ResearchPad - research-perspective https://www.researchpad.co Default RSS Feed en-us © 2020 Newgen KnowledgeWorks <![CDATA[Geroprotective and senoremediative strategies to reduce the comorbidity, infection rates, severity, and lethality in gerophilic and gerolavic infections]]> https://www.researchpad.co/article/elastic_article_10789 The recently identified SARS-CoV-2 betacoronavirus responsible for the COVID-19 pandemic has uncovered the age-associated vulnerability in the burden of disease and put aging research in the spotlight. The limited data available indicates that COVID-19 should be referred to as a gerolavic (from Greek, géros “old man” and epilavís, “harmful”) infection because the infection rates, severity, and lethality are substantially higher in the population aged 60 and older. This is primarily due to comorbidity but may be partially due to immunosenescence, decreased immune function in the elderly, and general loss of function, fitness, and increased frailty associated with aging. Immunosenescence is a major factor affecting vaccination response, as well as the severity and lethality of infectious diseases. While vaccination reduces infection rates, and therapeutic interventions reduce the severity and lethality of infections, these interventions have limitations. Previous studies showed that postulated geroprotectors, such as sirolimus (rapamycin) and its close derivative rapalog everolimus (RAD001), decreased infection rates in a small sample of elderly patients. This article presents a review of the limited literature available on geroprotective and senoremediative interventions that may be investigated to decrease the disease burden of gerolavic infections. This article also highlights a need for rigorous clinical validation of deep aging clocks as surrogate markers of biological age. These could be used to assess the need for, and efficacy of, geroprotective and senoremediative interventions and provide better protection for elderly populations from gerolavic infections. This article does not represent medical advice and the medications described are not yet licensed or recommended as immune system boosters, as they have not undergone clinical evaluation for this purpose.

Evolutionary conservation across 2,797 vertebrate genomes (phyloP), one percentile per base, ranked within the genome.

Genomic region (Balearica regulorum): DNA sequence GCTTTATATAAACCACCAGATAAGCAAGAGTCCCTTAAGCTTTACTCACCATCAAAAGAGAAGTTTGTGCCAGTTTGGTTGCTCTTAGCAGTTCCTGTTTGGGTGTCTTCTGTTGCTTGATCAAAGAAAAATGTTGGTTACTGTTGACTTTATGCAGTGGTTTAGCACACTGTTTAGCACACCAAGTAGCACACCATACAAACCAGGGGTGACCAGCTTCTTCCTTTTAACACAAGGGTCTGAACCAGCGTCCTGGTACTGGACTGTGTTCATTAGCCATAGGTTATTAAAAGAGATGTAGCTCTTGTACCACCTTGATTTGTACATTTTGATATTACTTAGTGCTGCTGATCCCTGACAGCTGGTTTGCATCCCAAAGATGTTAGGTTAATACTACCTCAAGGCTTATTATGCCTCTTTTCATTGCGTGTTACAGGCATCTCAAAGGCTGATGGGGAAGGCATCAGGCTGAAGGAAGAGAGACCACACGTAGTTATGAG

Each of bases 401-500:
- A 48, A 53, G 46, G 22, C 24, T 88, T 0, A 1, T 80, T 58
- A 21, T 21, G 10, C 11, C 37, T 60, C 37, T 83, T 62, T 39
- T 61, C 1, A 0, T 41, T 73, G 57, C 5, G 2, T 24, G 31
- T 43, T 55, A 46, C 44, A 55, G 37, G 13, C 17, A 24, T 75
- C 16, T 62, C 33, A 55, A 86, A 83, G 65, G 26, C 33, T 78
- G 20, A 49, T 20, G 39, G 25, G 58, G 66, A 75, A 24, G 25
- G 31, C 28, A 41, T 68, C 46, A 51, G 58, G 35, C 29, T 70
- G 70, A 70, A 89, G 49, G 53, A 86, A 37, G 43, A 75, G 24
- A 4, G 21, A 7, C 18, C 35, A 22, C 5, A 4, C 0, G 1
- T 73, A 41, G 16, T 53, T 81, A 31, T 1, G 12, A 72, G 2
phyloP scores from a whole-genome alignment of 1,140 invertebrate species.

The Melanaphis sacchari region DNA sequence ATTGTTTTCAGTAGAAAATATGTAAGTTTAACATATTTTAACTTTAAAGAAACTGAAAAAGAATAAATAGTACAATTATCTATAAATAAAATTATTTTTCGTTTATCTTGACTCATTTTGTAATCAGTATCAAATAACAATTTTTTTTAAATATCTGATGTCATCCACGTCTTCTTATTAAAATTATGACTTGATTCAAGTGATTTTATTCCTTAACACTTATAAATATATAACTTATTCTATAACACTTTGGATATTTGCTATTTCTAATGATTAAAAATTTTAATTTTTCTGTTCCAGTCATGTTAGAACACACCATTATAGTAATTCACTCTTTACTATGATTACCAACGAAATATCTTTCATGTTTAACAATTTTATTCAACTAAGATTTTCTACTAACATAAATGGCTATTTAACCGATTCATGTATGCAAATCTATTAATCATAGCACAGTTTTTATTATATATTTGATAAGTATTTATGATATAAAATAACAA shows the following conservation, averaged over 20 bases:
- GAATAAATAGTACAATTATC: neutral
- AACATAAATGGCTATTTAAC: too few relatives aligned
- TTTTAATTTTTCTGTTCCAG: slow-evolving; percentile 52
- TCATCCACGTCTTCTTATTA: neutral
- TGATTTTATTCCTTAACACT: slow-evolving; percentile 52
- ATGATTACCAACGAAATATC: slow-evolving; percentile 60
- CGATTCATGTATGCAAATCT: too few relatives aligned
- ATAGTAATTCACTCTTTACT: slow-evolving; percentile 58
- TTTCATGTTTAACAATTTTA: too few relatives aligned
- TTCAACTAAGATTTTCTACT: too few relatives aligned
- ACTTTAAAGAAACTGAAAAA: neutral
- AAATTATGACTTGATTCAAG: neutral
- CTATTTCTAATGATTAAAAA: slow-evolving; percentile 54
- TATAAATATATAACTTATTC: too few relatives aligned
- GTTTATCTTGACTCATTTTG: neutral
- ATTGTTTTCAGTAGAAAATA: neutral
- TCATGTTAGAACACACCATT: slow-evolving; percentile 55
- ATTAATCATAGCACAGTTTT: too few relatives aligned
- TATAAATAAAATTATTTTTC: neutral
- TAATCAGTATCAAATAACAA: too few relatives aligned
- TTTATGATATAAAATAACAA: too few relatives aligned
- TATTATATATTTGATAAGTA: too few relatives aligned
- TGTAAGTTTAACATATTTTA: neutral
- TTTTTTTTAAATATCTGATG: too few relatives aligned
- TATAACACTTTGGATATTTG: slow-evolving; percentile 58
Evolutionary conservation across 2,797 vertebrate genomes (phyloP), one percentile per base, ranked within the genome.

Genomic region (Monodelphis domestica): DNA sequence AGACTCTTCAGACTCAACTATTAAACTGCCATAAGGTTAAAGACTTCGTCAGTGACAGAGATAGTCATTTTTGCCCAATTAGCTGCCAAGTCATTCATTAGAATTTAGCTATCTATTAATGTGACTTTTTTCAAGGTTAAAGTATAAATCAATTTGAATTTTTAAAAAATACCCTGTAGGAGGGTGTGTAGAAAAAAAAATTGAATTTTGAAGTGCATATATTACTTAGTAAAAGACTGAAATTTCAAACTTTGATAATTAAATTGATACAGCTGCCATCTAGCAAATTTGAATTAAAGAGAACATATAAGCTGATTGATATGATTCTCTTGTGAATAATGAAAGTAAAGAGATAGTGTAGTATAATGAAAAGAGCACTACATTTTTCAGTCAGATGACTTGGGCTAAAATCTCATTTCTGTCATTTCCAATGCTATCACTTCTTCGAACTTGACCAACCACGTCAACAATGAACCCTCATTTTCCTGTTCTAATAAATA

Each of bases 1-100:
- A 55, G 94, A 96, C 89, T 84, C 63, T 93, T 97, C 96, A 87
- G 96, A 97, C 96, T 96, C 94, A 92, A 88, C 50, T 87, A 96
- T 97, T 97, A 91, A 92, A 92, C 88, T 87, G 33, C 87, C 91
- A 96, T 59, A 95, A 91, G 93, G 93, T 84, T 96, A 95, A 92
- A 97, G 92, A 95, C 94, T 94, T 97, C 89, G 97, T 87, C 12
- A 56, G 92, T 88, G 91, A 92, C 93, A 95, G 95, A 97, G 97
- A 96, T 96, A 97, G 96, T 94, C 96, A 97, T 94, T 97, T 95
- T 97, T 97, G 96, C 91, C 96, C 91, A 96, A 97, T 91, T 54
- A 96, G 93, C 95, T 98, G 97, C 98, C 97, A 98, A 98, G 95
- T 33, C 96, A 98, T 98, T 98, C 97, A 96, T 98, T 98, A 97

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<![CDATA[COVID-19 and chronological aging: senolytics and other anti-aging drugs for the treatment or prevention of corona virus infection?]]> https://www.researchpad.co/article/N7da57d83-9e01-4062-b16c-de93123b2f1c COVID-19, also known as SARS-CoV-2, is a new emerging zoonotic corona virus of the SARS (Severe Acute Respiratory Syndrome) and the MERS (Middle East Respiratory Syndrome) family. COVID-19 originated in China and spread world-wide, resulting in the pandemic of 2020. For some reason, COVID-19 shows a considerably higher mortality rate in patients with advanced chronological age. This begs the question as to whether there is a functional association between COVID-19 infection and the process of chronological aging. Two host receptors have been proposed for COVID-19. One is CD26 and the other is ACE-2 (angiotensin-converting enzyme 2). Interestingly, both CD26 and the angiotensin system show associations with senescence. Similarly, two proposed therapeutics for the treatment of COVID-19 infection are Azithromycin and Quercetin, both drugs with significant senolytic activity. Also, Chloroquine-related compounds inhibit the induction of the well-known senescence marker, Beta-galactosidase. Other anti-aging drugs should also be considered, such as Rapamycin and Doxycycline, as they behave as inhibitors of protein synthesis, blocking both SASP and viral replication. Therefore, we wish to speculate that the fight against COVID-19 disease should involve testing the hypothesis that senolytics and other anti-aging drugs may have a prominent role in preventing the transmission of the virus, as well as aid in its treatment. Thus, we propose that new clinical trials may be warranted, as several senolytic and anti-aging therapeutics are existing FDA-approved drugs, with excellent safety profiles, and would be readily available for drug repurposing efforts. As Azithromycin and Doxycycline are both commonly used antibiotics that inhibit viral replication and IL-6 production, we may want to consider this general class of antibiotics that functionally inhibits cellular protein synthesis as a side-effect, for the treatment and prevention of COVID-19 disease.